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Posted on Apr 10, 2021 in Blog, Writing

How to Self-Publish Your Memoir and Find Your Readers

How to Self-Publish Your Memoir and Find Your Readers

I like to keep my promises. Last week I wrote this essay arguing for why you should self-publish your memoir if you don’t find a traditional publisher for it. Maybe I’m being selfish, because as a writer of historical fiction, history, and biography, I depend on personal accounts of the time to portray my characters’ lives. Advice is a way I can give back, and also help you make sure your memoir finds the widest readership possible.

Things were a lot harder when my great-uncle published this family memoir.

There’s a lot written about options for self-publishing. Basically, you have two. One is to do it yourself, via Amazon’s Kindle Digital Platform (KDP) or Smashwords, to name the two biggest DYI platforms. If you choose this, you will need to hire your own editors, cover designers, interior formatters, and publicists, or take on those roles yourself. The other is to use an assisted publishing service. Some of them, like BookBaby, take on all manuscripts, in all genres. So do the dozens of Author Solutions imprints, but they tend to be expensive for the services you get. Others, like SheWrites Press, specialize in certain areas, in this case writing by women, and they’re somewhat selective in the manuscripts they accept. They maintain a quality standard and will work with you (for a price) to edit your book to that standard if they feel it’s necessary.

These hybrid publishers, as they call themselves, take care of all aspects of the design (with your input) and again pride themselves on attractive, well-designed, well-made books. They also take charge of distributing your books and have a wide range of distribution possibilities. SheWrites books often show up on bookstore shelves, a rarity among self/hybrid publishers. I have a post that discusses standards and pricing for hybrid publishers, and you can learn more from this comprehensive piece by Barbara Linn Probst on Jane Friedman’s blog. If you go with a hybrid publisher, expect to pay quite a bit more than for DIY self-publishing.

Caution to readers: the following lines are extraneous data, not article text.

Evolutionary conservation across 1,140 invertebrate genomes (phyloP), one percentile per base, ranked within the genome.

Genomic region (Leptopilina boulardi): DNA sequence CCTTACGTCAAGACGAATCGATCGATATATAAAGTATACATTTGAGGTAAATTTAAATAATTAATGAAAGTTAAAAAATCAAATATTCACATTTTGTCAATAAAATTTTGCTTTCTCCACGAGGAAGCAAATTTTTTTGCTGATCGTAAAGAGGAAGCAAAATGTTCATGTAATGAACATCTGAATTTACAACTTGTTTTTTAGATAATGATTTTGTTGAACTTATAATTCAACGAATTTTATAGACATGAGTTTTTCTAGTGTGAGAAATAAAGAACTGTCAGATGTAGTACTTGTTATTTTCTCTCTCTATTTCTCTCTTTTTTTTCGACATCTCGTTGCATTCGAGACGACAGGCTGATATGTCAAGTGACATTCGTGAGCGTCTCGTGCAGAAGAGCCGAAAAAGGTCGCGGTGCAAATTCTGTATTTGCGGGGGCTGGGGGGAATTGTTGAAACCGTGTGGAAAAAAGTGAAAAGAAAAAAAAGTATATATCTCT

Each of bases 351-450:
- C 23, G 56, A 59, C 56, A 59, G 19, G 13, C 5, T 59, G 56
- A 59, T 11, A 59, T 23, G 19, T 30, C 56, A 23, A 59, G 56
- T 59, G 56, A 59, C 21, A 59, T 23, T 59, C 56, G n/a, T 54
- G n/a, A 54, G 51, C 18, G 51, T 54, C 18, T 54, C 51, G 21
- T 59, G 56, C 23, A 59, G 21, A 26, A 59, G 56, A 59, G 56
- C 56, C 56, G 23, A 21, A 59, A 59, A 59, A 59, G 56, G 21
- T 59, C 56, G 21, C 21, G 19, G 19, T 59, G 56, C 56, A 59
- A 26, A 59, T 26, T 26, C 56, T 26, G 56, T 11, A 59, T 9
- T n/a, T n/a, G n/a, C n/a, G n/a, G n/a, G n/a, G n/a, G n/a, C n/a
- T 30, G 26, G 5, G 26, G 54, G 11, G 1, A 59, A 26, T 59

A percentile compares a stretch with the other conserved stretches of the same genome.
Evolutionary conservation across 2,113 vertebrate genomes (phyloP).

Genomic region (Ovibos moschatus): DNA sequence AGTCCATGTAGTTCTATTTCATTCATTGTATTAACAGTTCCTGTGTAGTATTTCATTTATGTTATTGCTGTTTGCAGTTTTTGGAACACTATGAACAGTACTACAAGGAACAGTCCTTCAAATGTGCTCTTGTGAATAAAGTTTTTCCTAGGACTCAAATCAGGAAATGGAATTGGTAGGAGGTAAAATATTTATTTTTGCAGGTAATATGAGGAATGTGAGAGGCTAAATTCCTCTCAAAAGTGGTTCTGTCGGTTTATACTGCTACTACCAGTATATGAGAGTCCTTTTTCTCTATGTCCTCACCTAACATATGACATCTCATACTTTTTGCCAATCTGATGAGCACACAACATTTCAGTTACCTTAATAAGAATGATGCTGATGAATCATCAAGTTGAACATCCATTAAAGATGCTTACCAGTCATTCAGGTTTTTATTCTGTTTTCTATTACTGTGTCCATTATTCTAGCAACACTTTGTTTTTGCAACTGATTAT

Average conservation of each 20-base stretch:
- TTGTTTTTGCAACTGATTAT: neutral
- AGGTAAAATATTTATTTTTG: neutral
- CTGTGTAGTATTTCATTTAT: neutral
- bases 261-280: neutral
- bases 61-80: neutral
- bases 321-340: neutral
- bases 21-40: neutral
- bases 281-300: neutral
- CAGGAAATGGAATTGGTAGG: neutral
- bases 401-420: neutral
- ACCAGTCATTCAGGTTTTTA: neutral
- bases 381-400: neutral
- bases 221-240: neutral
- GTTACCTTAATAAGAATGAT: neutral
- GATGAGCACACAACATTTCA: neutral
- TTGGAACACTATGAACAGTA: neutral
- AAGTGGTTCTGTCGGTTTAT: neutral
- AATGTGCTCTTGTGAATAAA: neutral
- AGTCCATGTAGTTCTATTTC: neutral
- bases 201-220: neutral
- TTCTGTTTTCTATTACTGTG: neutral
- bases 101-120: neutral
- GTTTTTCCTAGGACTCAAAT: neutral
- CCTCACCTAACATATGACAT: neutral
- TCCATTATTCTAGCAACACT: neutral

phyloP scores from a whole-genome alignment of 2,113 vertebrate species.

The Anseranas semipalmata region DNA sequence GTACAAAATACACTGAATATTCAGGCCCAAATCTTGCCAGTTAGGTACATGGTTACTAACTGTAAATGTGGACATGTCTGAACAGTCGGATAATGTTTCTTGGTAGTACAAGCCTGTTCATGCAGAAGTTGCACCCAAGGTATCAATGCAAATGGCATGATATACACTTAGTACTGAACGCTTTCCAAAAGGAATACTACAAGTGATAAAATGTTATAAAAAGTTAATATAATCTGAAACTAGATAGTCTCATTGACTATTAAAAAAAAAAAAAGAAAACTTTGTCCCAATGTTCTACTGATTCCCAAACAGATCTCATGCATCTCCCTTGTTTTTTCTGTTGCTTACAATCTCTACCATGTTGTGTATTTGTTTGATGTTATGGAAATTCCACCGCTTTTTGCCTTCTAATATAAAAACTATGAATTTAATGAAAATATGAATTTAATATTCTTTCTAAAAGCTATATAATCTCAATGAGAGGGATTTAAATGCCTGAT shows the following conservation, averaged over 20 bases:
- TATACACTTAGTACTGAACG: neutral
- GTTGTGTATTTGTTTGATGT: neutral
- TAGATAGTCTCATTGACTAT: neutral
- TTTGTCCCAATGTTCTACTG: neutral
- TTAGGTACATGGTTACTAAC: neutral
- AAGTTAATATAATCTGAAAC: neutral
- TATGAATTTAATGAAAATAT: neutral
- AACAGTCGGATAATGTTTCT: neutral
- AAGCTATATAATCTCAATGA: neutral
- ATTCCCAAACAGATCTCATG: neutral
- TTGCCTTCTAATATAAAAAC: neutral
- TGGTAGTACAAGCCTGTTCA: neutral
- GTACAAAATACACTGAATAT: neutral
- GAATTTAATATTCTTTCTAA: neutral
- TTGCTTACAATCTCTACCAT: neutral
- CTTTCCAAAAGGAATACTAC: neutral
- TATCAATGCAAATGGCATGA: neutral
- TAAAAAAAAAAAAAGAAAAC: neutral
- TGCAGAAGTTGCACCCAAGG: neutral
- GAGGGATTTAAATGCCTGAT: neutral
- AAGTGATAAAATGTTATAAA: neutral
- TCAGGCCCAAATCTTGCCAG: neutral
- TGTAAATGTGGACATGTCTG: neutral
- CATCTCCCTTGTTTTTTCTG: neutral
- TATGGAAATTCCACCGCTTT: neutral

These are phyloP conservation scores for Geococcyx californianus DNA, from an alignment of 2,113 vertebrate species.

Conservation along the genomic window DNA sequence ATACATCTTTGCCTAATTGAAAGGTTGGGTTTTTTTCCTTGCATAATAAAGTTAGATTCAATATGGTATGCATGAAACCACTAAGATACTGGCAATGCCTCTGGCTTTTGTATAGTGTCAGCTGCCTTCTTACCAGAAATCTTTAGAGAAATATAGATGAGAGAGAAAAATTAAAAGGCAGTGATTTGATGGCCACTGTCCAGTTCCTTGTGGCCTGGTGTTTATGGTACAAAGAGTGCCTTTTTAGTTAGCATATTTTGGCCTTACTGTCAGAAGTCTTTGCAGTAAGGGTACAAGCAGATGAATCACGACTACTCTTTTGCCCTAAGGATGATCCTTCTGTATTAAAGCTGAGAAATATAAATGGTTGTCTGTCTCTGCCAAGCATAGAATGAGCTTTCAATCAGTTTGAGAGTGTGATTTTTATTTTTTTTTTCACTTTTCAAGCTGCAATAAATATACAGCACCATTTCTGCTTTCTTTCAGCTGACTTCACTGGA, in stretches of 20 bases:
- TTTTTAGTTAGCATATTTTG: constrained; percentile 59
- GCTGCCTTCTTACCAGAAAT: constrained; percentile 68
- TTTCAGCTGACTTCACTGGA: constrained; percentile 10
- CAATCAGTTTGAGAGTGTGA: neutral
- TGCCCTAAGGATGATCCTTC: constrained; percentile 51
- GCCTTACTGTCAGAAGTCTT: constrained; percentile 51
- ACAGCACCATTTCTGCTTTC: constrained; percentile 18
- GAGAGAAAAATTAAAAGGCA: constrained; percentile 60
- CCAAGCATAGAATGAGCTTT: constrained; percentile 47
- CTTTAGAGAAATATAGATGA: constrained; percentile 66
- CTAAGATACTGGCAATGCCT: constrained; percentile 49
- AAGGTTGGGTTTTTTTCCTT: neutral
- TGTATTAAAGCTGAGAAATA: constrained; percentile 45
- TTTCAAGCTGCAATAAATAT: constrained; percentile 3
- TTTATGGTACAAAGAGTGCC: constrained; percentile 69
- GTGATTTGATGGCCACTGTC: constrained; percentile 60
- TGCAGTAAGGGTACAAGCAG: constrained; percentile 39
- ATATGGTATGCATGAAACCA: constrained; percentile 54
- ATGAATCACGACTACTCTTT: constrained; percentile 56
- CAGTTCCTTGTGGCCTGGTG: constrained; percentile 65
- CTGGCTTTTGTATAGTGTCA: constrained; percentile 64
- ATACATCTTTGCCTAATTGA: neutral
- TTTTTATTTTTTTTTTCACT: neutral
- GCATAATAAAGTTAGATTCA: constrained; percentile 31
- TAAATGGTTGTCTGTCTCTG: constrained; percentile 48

If you choose a hybrid, I suggest making sure it has a narrower focus and publishes a lot of memoirs already. That’s a good indication of their experience level in terms of editing and marketing, if their website is a “go-to” for people seeking memoirs, and your opportunities to connect with other memoirists published by the same imprint. For example, at the Brooklyn Book Festival a few years ago I spoke to a group of memoir writers who had all been published by SheWrites. They met via the publisher’s Facebook group and decided to share a table for the festival.

When you self-publish or publish with a hybrid, you will need to choose your format. While e-books are the easiest to prepare for publication, you should also plan to print hard copies via print-on-demand (POD). Yes, POD requires additional formatting that can be more complicated and costly (for instance, Vellum, a common formatter for the Mac, has a lower price for e-books only). Creating PDF files for POD printing has many additional steps, a POD paperback requires a spine and back cover as well as a front cover, and you will need to choose your trim size. However, the effort is worth it, because your memoir is creating a historical record. Electronic formats change (remember the floppy disk?), but paper will never disappear. If you put all your eggs in the e-book basket, Amazon can make your work disappear from one day to the next with no recourse, claiming you violated their terms of service. Or some of your family members may not want to buy or read e-books. Your local historical society or library may not accept e-books, or they may change vendors and your book goes “poof!” in an instant.

In any case, with POD technology today, it’s a lot easier for you to print and distribute your book than it was for my great-uncle in 1964, when producing a self-published memoir was a Really Big Deal. And since all the books are printed as soon as someone orders them, you don’t have a garage or basement filled with extra copies due to the economies of scale of old-fashioned offset printing.